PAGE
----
As I stated above, Robin Hood’s story hardly needs any explanation, but there are some who still may not know much of Nottingham or its Saxon inhabitants. While we are not given many “adventures” as the title indicates, we are given a look at this folk figure and a glimpse of what he stood for.

The intro and set-up for the story set in Old England begins with Erich Wolfgang Korngold’s Oscar-winning sweeping score. We’re told King Richard the Lionheart, (Ian Hunter) the King of England, has been held captive by Leopold of Austria on his way back home from The Crusades. When word of this reaches his brother Prince John (Claude Raines), he takes advantage of the situation by proclaiming himself ruler, much to the amazement of all the Sirs loyal to the throne. This move primarily affects the poor Saxons who are just trying to maintain their land and make a living. Prince John won’t have it though and uses his power to increase taxes saying it’s for a proposed King’s ransom while having no intention to follow through on such a deed.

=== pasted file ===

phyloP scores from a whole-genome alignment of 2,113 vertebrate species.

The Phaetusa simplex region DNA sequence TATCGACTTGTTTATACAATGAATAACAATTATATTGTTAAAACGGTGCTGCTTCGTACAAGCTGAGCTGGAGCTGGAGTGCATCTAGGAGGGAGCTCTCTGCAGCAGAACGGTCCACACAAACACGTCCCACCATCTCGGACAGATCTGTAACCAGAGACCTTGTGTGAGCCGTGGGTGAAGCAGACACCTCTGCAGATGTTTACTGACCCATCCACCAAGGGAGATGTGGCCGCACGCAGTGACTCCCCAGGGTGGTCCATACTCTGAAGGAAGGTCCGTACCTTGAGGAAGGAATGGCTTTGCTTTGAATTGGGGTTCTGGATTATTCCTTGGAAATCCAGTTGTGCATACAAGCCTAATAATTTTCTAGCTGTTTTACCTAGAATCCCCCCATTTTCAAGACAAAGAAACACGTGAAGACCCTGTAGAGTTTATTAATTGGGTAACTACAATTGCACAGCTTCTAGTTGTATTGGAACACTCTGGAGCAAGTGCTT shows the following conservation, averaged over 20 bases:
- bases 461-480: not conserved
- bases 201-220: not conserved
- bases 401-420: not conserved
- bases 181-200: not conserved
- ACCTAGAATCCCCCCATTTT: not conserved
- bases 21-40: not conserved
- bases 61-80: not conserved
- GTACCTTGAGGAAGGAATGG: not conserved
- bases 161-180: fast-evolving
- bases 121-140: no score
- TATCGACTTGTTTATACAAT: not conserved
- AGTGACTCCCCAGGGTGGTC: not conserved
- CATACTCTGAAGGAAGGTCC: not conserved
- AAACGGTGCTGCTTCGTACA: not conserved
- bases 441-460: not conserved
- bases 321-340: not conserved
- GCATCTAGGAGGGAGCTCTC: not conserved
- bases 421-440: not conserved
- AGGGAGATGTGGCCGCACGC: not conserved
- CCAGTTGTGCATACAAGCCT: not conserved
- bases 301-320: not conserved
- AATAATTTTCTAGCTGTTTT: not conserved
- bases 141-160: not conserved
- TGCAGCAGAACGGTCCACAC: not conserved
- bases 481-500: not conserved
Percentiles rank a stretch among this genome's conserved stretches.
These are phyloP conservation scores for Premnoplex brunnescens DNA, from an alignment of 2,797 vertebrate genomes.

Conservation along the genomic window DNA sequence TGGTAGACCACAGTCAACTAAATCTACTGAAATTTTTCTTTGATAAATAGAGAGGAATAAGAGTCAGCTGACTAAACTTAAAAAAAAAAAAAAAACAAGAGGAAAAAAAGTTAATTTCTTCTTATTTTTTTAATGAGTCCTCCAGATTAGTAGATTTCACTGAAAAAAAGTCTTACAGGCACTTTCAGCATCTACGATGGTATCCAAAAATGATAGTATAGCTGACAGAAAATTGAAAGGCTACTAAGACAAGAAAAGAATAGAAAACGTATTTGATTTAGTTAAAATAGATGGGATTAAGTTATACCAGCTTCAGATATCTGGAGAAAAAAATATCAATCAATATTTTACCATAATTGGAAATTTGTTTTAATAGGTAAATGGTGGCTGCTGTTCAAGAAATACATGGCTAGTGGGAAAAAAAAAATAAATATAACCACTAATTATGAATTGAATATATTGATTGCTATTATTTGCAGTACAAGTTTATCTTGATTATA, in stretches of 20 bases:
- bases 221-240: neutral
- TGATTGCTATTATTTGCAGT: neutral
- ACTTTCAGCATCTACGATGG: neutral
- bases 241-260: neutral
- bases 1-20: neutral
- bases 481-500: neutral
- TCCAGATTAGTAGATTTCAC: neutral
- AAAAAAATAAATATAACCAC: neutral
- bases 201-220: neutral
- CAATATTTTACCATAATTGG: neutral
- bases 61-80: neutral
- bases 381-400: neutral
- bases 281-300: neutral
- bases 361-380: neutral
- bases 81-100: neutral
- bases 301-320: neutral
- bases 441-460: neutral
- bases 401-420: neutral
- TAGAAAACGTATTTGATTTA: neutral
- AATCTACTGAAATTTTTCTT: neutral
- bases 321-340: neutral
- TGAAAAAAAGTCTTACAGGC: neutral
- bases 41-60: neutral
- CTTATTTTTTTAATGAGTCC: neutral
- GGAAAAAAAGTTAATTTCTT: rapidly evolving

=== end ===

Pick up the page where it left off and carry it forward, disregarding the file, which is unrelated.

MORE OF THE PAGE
Prince John employs his by-the-numbers right hand man, Sir Guy of Gisbourne (Basil Rathbone), to enforce the tax, squeezing any wage out of the same hard-working men he demands loyalty from. Enter Saxon Robin, Earl of Loxley (Errol Flynn), who defends Much (Herbert Mundin), a local Saxon and in doing so humiliates Sir Guy. Robin confidently strides into Gisbourne’s castle and defies John’s rule in front of a scornful maid Marian (Olivia DeHaviland), proclaiming he will do everything in his power to restore England to King Richard. Thus begins the battle of a patriot, stripped of his land and title, fighting an unjust ruler for the good of the common man.